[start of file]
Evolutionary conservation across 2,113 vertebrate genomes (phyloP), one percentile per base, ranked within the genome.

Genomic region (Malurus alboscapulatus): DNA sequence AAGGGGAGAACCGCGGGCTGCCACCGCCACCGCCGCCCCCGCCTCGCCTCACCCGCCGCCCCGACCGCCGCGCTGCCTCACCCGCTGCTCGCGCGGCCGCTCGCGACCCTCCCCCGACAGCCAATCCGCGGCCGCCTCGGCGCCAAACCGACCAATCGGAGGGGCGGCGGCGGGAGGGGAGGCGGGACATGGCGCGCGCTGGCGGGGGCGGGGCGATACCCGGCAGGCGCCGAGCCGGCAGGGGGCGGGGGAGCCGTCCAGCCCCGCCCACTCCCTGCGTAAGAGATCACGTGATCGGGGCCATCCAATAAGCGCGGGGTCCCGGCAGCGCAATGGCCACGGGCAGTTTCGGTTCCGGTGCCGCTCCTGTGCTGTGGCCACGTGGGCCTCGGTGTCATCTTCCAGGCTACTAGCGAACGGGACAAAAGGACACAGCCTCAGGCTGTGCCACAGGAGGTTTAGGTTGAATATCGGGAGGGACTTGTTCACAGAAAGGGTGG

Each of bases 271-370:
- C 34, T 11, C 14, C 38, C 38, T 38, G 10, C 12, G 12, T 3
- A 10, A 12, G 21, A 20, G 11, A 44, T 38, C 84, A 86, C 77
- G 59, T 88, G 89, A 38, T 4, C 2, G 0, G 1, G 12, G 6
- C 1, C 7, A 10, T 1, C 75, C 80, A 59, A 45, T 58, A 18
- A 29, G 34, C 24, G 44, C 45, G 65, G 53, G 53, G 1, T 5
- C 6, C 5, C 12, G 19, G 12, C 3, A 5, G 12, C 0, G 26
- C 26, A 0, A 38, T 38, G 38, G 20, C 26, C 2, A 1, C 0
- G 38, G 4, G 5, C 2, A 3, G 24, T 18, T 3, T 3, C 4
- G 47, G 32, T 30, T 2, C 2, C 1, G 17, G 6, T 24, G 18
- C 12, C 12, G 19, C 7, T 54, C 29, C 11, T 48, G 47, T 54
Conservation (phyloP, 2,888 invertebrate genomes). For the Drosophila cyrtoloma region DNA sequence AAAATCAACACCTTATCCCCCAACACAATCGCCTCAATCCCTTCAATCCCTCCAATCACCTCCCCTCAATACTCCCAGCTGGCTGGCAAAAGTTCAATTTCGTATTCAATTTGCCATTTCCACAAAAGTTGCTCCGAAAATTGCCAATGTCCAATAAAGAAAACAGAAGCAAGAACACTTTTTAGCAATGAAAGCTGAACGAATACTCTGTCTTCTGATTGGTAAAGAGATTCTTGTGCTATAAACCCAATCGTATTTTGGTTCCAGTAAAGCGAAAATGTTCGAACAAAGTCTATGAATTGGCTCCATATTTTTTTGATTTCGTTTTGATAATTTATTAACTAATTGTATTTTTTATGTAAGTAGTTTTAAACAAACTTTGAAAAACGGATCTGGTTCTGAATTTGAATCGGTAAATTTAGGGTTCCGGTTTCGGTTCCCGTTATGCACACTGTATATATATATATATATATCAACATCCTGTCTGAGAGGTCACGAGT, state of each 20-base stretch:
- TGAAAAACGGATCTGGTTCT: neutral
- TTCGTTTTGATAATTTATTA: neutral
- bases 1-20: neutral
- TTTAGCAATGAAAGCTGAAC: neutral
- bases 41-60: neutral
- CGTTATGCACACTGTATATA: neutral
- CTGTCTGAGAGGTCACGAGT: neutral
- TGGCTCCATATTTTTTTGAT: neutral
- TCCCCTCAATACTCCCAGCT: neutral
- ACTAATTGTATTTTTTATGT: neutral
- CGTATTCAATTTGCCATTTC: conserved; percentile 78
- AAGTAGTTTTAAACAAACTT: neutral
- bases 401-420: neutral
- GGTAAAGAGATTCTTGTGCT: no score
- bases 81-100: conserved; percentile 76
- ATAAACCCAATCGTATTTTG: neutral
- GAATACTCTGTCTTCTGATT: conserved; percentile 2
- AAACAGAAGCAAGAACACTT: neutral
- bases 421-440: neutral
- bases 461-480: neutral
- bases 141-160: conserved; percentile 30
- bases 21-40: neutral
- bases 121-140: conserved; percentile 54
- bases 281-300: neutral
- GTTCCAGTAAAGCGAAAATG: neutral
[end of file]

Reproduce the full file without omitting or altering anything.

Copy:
Evolutionary conservation across 2,113 vertebrate genomes (phyloP), one percentile per base, ranked within the genome.

Genomic region (Malurus alboscapulatus): DNA sequence AAGGGGAGAACCGCGGGCTGCCACCGCCACCGCCGCCCCCGCCTCGCCTCACCCGCCGCCCCGACCGCCGCGCTGCCTCACCCGCTGCTCGCGCGGCCGCTCGCGACCCTCCCCCGACAGCCAATCCGCGGCCGCCTCGGCGCCAAACCGACCAATCGGAGGGGCGGCGGCGGGAGGGGAGGCGGGACATGGCGCGCGCTGGCGGGGGCGGGGCGATACCCGGCAGGCGCCGAGCCGGCAGGGGGCGGGGGAGCCGTCCAGCCCCGCCCACTCCCTGCGTAAGAGATCACGTGATCGGGGCCATCCAATAAGCGCGGGGTCCCGGCAGCGCAATGGCCACGGGCAGTTTCGGTTCCGGTGCCGCTCCTGTGCTGTGGCCACGTGGGCCTCGGTGTCATCTTCCAGGCTACTAGCGAACGGGACAAAAGGACACAGCCTCAGGCTGTGCCACAGGAGGTTTAGGTTGAATATCGGGAGGGACTTGTTCACAGAAAGGGTGG

Each of bases 271-370:
- C 34, T 11, C 14, C 38, C 38, T 38, G 10, C 12, G 12, T 3
- A 10, A 12, G 21, A 20, G 11, A 44, T 38, C 84, A 86, C 77
- G 59, T 88, G 89, A 38, T 4, C 2, G 0, G 1, G 12, G 6
- C 1, C 7, A 10, T 1, C 75, C 80, A 59, A 45, T 58, A 18
- A 29, G 34, C 24, G 44, C 45, G 65, G 53, G 53, G 1, T 5
- C 6, C 5, C 12, G 19, G 12, C 3, A 5, G 12, C 0, G 26
- C 26, A 0, A 38, T 38, G 38, G 20, C 26, C 2, A 1, C 0
- G 38, G 4, G 5, C 2, A 3, G 24, T 18, T 3, T 3, C 4
- G 47, G 32, T 30, T 2, C 2, C 1, G 17, G 6, T 24, G 18
- C 12, C 12, G 19, C 7, T 54, C 29, C 11, T 48, G 47, T 54
Conservation (phyloP, 2,888 invertebrate genomes). For the Drosophila cyrtoloma region DNA sequence AAAATCAACACCTTATCCCCCAACACAATCGCCTCAATCCCTTCAATCCCTCCAATCACCTCCCCTCAATACTCCCAGCTGGCTGGCAAAAGTTCAATTTCGTATTCAATTTGCCATTTCCACAAAAGTTGCTCCGAAAATTGCCAATGTCCAATAAAGAAAACAGAAGCAAGAACACTTTTTAGCAATGAAAGCTGAACGAATACTCTGTCTTCTGATTGGTAAAGAGATTCTTGTGCTATAAACCCAATCGTATTTTGGTTCCAGTAAAGCGAAAATGTTCGAACAAAGTCTATGAATTGGCTCCATATTTTTTTGATTTCGTTTTGATAATTTATTAACTAATTGTATTTTTTATGTAAGTAGTTTTAAACAAACTTTGAAAAACGGATCTGGTTCTGAATTTGAATCGGTAAATTTAGGGTTCCGGTTTCGGTTCCCGTTATGCACACTGTATATATATATATATATATCAACATCCTGTCTGAGAGGTCACGAGT, state of each 20-base stretch:
- TGAAAAACGGATCTGGTTCT: neutral
- TTCGTTTTGATAATTTATTA: neutral
- bases 1-20: neutral
- TTTAGCAATGAAAGCTGAAC: neutral
- bases 41-60: neutral
- CGTTATGCACACTGTATATA: neutral
- CTGTCTGAGAGGTCACGAGT: neutral
- TGGCTCCATATTTTTTTGAT: neutral
- TCCCCTCAATACTCCCAGCT: neutral
- ACTAATTGTATTTTTTATGT: neutral
- CGTATTCAATTTGCCATTTC: conserved; percentile 78
- AAGTAGTTTTAAACAAACTT: neutral
- bases 401-420: neutral
- GGTAAAGAGATTCTTGTGCT: no score
- bases 81-100: conserved; percentile 76
- ATAAACCCAATCGTATTTTG: neutral
- GAATACTCTGTCTTCTGATT: conserved; percentile 2
- AAACAGAAGCAAGAACACTT: neutral
- bases 421-440: neutral
- bases 461-480: neutral
- bases 141-160: conserved; percentile 30
- bases 21-40: neutral
- bases 121-140: conserved; percentile 54
- bases 281-300: neutral
- GTTCCAGTAAAGCGAAAATG: neutral